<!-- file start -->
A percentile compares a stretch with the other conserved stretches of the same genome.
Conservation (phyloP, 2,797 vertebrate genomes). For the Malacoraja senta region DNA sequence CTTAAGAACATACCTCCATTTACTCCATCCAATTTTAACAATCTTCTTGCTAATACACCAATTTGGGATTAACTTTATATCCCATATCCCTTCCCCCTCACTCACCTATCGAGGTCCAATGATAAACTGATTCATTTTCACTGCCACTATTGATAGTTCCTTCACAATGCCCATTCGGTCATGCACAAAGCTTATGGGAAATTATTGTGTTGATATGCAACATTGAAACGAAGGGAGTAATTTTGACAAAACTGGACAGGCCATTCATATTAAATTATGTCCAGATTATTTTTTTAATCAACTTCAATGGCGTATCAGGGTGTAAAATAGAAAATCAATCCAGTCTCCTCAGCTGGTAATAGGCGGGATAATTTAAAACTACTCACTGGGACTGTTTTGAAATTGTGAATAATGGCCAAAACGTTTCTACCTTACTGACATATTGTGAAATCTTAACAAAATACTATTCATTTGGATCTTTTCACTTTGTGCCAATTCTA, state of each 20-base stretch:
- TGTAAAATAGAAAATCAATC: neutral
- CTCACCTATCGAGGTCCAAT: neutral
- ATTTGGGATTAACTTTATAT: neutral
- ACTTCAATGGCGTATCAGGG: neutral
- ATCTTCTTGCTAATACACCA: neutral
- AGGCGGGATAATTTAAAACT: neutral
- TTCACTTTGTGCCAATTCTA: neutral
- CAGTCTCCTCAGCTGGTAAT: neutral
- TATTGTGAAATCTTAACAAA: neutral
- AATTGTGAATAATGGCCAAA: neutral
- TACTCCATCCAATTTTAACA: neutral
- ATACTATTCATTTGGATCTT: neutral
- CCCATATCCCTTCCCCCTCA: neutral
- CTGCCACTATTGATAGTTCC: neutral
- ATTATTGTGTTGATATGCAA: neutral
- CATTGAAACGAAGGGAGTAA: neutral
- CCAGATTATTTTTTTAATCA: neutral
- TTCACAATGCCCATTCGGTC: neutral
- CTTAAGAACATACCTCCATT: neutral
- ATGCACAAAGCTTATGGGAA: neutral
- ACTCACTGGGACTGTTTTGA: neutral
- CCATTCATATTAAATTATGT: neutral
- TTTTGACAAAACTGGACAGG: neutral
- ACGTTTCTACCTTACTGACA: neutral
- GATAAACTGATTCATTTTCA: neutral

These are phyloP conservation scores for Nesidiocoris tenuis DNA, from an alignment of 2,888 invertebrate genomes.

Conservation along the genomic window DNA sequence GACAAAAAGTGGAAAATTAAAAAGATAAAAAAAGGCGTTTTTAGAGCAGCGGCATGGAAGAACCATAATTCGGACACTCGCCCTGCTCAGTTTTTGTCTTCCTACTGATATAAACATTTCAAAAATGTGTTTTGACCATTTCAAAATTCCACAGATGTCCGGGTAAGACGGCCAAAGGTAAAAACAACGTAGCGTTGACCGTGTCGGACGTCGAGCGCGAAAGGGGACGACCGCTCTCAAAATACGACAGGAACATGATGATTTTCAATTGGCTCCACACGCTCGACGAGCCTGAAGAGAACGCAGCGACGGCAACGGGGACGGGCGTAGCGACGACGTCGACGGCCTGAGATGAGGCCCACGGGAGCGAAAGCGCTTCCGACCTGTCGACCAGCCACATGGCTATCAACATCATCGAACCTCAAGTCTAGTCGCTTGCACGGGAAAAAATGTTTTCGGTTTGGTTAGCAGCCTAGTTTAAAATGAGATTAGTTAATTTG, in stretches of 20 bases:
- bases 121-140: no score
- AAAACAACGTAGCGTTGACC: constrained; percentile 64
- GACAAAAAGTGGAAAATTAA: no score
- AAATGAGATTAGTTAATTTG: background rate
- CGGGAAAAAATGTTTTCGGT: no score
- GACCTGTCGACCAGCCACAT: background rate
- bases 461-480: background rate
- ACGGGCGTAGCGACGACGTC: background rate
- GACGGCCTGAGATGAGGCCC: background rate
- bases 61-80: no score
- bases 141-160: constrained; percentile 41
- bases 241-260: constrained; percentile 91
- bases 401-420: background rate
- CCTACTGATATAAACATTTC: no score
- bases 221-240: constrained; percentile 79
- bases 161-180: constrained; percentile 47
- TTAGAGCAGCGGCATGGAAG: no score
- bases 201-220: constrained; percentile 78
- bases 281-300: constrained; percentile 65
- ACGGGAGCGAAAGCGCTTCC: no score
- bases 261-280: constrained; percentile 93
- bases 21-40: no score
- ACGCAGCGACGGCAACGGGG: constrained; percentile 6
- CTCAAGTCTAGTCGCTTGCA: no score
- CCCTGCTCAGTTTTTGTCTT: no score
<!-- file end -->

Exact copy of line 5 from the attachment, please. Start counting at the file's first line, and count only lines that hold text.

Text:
- ATTTGGGATTAACTTTATAT: neutral